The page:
by Martha Hutzel, Library Director, Central Rappahannock Regional Library
As a librarian, and a library director, I am a lover of books of all kinds. I read fiction and
nonfiction, magazines, comics, the newspaper, and plenty of online articles. I grew up loving
books and the printed word. I recently read The Women Who Made New York, by Julie Scelfo, a
former Stafford County resident and graduate of our local high school system. Ms. Scelfo spoke at our Fredericksburg Library last year, and while I was unable to attend her highly regarded
talk, I read the book recently and really loved it. This book is a great example of women taking
and creating leadership roles, even if they did not at the time have official leadership positions.
Most of them were very strong, outspoken women who decided to force change, have careers,
make a difference and leave a lasting impression and a legacy. For instance, this nonfiction
book, which by the way is beautifully created, bound and packaged, and would be a great
holiday gift for anyone who loves books, covers women who had a positive and changing impact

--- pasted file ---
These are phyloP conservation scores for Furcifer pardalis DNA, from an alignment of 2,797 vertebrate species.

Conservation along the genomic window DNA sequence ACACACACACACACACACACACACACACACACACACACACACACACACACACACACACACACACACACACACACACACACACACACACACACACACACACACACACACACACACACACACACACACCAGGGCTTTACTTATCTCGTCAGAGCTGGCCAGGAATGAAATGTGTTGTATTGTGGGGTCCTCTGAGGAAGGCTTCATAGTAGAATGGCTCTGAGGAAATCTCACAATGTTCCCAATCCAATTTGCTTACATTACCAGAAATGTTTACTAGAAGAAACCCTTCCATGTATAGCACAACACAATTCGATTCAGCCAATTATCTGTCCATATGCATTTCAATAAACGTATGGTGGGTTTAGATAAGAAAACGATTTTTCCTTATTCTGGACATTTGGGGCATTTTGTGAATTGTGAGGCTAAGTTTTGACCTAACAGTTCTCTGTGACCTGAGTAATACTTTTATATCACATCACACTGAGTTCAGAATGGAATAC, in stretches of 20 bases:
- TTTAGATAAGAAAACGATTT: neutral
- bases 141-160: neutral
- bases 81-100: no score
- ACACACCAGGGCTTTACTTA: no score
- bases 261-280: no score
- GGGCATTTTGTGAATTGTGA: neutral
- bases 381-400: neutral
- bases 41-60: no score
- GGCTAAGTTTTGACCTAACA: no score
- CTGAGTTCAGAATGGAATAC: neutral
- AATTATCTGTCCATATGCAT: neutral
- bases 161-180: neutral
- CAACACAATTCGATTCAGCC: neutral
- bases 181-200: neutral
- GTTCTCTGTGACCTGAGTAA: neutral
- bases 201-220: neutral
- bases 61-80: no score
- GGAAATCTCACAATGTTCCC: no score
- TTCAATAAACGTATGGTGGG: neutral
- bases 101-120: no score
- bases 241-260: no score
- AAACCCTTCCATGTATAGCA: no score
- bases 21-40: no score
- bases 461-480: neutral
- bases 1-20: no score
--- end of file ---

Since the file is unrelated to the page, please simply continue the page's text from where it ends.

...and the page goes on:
on New York City, from 1650 to today, from Dr. Elizabeth Blackwell to Jackie Kennedy Onassis,
from Susan Sontag to Tina Fey, Ms. Scelfo has covered them all.
The accomplishments range from writer Edith Wharton, who bucked convention and wrote her
now famous novels chronicling the hypocrisy and repression of the affluent classes in NYC, to
Fighting Shirley Chisholm, the first African-American female elected to Congress. Her motto is
still relevant today: “If they don’t give you a seat at the table, bring in a folding chair.”
In 1870, fifty years before women were guaranteed the right to vote, Victoria Woodhull and her
sister Tennie Claflin opened a brokerage firm on Wall Street. Talk about leaning in! They owned
the table, and the men were so shocked they actually came to gawk through the front window.
Or how about Barbra Streisand, who despite her loud mouth and brashness, not to mention her
refusal to hide her religion, became a great signing and acting success in NYC. No shrinking
violet here! There are pages devoted to Grace Jones, Joan Rivers, Hannah Arendt, Joan Didion
and many other women who left an indelible mark on New York, making it the city it is today.
This book is jampacked with interesting facts and information on politicians, actresses, writers,
madams, renegades, artists, advocates and women who made an impact simply because they
let their voices be heard and didn’t take no for an answer. It simply took a long time for these
women to get the credit they deserve! I strongly recommend The Women Who Made New York,
which is available at the Central Rappahannock Regional Library for your reading enjoyment.